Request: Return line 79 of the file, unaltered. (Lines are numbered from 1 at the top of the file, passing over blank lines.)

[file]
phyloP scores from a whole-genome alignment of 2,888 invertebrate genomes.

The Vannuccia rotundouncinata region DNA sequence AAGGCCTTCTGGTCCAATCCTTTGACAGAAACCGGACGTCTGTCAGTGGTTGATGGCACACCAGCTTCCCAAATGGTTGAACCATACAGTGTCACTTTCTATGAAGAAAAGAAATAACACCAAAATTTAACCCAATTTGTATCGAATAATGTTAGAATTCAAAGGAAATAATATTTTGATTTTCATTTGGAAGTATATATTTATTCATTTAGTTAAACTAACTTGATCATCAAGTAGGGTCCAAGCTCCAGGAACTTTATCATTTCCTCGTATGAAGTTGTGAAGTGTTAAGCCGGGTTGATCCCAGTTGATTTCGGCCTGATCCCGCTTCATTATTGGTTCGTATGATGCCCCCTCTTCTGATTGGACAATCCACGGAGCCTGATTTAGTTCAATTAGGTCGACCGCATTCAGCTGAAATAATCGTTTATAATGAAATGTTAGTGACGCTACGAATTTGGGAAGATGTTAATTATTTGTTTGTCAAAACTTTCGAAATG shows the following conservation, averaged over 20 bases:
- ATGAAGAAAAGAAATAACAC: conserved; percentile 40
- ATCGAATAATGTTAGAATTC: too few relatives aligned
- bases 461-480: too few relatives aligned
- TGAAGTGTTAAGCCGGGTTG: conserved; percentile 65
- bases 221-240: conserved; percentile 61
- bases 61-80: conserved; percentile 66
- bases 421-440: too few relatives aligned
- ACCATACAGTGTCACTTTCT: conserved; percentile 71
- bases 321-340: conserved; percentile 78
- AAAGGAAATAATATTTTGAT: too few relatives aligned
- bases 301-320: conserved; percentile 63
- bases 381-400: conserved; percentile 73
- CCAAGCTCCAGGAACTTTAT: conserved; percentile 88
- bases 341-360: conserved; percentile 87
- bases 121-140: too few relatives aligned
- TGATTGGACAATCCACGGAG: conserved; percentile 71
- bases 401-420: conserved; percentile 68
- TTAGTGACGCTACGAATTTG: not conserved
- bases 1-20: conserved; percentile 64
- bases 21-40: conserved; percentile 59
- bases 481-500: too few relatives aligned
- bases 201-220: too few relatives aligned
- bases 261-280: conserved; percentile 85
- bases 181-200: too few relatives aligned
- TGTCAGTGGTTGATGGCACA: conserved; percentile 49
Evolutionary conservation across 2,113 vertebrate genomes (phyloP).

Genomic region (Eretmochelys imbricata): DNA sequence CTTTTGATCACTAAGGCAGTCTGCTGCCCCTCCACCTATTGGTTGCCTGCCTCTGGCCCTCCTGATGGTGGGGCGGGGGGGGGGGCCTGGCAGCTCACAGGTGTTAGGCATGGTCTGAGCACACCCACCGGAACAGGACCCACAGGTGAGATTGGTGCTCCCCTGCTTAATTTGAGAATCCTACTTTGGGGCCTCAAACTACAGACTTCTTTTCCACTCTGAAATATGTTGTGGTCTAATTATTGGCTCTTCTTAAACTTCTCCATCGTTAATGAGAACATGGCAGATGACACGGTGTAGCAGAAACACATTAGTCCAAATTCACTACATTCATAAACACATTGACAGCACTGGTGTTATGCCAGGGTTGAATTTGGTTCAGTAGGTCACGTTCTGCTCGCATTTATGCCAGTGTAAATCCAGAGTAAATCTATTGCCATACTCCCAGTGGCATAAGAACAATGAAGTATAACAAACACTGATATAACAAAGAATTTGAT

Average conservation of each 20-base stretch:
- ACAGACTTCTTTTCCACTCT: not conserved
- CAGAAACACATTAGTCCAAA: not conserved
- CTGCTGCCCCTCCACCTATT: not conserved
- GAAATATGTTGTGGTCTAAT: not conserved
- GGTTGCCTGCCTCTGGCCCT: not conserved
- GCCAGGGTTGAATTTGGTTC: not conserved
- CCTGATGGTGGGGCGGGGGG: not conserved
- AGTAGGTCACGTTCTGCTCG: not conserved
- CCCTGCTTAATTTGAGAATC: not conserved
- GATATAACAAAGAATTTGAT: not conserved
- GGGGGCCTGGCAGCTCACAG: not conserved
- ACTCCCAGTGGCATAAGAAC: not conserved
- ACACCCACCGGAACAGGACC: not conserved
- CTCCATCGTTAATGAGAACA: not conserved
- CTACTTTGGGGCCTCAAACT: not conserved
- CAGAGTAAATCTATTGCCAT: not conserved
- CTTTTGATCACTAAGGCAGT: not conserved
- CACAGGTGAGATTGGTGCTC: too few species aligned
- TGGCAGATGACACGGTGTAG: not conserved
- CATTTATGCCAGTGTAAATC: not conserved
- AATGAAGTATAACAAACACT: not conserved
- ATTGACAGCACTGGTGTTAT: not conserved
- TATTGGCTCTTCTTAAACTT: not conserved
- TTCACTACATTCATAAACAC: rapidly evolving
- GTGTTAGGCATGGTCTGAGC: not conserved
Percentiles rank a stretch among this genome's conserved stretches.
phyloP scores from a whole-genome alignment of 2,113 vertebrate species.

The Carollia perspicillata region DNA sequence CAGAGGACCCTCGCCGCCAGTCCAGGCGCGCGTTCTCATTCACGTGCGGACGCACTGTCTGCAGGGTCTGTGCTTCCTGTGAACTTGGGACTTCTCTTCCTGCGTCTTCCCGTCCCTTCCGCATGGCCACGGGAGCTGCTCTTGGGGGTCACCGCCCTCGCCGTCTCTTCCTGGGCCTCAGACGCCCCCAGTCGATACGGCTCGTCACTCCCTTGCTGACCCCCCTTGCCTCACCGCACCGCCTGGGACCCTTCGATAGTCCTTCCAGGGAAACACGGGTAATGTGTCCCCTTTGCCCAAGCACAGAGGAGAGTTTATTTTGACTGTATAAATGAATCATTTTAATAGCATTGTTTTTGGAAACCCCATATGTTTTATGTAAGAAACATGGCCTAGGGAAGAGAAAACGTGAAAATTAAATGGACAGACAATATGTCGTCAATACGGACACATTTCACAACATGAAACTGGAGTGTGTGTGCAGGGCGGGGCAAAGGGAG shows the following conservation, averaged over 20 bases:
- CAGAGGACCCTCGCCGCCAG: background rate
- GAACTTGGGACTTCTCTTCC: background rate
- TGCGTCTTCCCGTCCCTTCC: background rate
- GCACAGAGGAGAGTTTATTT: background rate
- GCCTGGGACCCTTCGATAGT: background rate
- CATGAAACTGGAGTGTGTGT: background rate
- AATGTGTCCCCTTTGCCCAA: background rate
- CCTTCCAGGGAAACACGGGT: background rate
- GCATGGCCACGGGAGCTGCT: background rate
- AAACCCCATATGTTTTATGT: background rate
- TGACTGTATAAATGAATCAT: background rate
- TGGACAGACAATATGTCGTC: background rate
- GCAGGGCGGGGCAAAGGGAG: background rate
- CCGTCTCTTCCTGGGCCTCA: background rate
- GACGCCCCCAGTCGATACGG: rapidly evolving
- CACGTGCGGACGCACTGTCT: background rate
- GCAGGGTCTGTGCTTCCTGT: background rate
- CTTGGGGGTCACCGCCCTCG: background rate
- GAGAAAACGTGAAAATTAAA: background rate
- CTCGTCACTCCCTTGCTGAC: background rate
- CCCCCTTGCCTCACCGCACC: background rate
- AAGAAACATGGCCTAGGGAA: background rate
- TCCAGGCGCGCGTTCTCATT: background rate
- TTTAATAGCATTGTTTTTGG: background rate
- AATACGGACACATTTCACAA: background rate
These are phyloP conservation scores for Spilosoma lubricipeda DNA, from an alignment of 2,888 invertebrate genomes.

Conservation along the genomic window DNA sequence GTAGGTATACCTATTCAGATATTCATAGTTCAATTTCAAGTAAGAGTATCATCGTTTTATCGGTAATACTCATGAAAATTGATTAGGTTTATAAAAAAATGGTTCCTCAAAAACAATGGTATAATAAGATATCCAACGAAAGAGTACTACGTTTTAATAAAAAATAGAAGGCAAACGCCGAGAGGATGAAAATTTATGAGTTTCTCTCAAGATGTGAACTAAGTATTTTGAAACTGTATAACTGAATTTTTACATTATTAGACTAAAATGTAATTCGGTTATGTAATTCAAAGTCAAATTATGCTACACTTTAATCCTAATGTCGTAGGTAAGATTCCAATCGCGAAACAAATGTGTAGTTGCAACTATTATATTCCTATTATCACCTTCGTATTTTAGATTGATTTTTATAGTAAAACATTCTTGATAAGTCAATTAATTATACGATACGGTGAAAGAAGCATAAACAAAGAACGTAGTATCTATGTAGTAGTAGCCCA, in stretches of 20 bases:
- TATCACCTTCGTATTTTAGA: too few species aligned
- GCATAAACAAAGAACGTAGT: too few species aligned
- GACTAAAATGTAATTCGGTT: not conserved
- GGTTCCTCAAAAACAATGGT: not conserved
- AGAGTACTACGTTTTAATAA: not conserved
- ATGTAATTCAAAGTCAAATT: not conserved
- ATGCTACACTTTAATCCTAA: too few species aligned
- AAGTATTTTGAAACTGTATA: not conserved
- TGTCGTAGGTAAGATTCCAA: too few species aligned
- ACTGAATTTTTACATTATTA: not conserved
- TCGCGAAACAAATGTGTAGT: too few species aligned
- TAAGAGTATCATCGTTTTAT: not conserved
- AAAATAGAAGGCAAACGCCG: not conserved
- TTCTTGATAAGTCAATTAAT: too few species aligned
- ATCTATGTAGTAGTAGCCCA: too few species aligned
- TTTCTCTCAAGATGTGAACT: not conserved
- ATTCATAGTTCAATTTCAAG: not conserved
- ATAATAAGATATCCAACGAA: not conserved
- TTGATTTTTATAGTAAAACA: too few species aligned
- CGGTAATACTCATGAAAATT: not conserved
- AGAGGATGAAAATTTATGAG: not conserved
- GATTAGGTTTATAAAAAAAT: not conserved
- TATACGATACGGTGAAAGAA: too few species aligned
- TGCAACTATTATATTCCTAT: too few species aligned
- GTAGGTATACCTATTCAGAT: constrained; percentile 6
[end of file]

- CCCCCTTGCCTCACCGCACC: background rate